Coming Soon:

The following books by Robert Paul Wolff are available on Amazon.com as e-books: KANT'S THEORY OF MENTAL ACTIVITY, THE AUTONOMY OF REASON, UNDERSTANDING MARX, UNDERSTANDING RAWLS, THE POVERTY OF LIBERALISM, A LIFE IN THE ACADEMY, MONEYBAGS MUST BE SO LUCKY, AN INTRODUCTION TO THE USE OF FORMAL METHODS IN POLITICAL PHILOSOPHY.
Now Available: Volumes I, II, III, and IV of the Collected Published and Unpublished Papers.

NOW AVAILABLE ON YOUTUBE: LECTURES ON KANT'S CRITIQUE OF PURE REASON. To view the lectures, go to YouTube and search for "Robert Paul Wolff Kant." There they will be.

To contact me about organizing, email me at rpwolff750@gmail.com




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Friday, August 16, 2013

SOMETIMES I JUST LOSE IT

Maintaining a daily blog is more difficult than it looks.  The challenge lies not in having opinions.  Opinions are like tribbles;  they just keep multiplying, with no apparent source of nutriment.  No, the problem is maintaining one's cool in a world so chock full of genuine outrages.  I take as my model -- if I may put it this way -- Gail Collins rather than Ed Schultz.  I suspect Collins feels as deeply morally offended by what she sees in the world as Schultz does, but she manages to achieve a light ironic tone that allows her to live with her anger for years on end.  My frequent digressions into movies or Bible passages accomplish something similar for me.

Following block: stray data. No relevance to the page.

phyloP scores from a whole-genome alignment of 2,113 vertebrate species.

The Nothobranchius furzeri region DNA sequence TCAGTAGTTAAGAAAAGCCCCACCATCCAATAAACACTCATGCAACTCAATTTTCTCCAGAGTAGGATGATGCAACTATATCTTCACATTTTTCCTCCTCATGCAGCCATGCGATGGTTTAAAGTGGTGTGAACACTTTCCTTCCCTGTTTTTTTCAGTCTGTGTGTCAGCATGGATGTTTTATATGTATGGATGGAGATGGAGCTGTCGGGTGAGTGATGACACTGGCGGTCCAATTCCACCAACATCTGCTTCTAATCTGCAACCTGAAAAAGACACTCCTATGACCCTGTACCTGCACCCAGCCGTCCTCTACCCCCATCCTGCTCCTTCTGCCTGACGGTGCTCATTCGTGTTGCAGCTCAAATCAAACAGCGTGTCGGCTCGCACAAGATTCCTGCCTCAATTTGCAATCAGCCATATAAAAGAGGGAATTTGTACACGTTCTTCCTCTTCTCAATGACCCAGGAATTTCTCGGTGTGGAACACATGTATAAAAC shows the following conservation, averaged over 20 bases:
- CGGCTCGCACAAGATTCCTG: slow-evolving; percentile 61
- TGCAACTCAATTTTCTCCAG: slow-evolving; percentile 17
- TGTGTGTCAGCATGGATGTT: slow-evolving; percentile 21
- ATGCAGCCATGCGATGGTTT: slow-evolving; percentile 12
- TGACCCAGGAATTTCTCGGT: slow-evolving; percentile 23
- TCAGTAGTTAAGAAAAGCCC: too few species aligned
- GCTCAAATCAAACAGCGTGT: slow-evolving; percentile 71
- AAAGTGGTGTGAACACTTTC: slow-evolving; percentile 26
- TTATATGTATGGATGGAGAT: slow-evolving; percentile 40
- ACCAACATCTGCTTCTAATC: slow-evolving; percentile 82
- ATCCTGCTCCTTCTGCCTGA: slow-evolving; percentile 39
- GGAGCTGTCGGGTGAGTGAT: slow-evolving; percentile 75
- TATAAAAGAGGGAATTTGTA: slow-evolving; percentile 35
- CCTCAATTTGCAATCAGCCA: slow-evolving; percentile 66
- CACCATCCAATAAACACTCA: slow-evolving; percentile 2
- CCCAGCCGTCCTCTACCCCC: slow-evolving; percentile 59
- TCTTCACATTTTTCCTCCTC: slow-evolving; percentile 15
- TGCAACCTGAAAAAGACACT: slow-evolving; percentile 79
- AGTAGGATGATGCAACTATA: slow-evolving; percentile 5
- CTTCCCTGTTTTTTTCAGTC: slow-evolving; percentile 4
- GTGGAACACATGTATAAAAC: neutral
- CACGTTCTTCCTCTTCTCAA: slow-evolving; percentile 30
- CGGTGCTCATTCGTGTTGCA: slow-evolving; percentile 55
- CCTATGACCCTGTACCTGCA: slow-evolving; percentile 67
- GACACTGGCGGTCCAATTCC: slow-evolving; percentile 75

But sometimes, I just lose it, and it is not, contrary to what you might think, the enormity of the outrage that triggers the loss of control.  By any reasonable utilitarian moral calculus, America's seventy-year long policy of imperial world domination, our obscene inequality of income and wealth, and the incarceration of millions of Black men as a form of virtual slavery are moral evils so great as to deserve continual unmodulated outrage.  But I am almost eighty, and I cannot live every day of my life twisted into contortions of anger.  What is happening in North Carolina right now, however, secondary as it is to these great world-historical evils, triggers such rage in me that I cannot talk about it with my customary ironic detachment.  I spent a good deal of last night tossing and turning, trying unsuccessfully to calm myself with fantasies of magical powers with which to visit great misery and pain on the Republican controlled State Legislature.

All throughout North Carolina, local Boards of Election, packed with Republican appointees and emboldened, empowered, and encouraged by the State Legislature, are openly, nakedly, unabashedly moving to deny the basic right to vote to any group that shows signs of inclining Democratic.  It is perfectly clear what is happening.  Throughout the state are countless White southerners who have never accepted the freeing of the slaves, the extension of suffrage to Blacks, or the ending of such comforting traditions as segregated schools and public facilities.  The election of Obama and the steady move of the state in the direction of the modern Democratic Party has made them feel like aliens in their own home, and now they are unashamedly striking back, emboldened by the Supreme Court's appalling Voting Rights Act decision.

You see. I cannot write about it without raising my voice in anger [literarily speaking].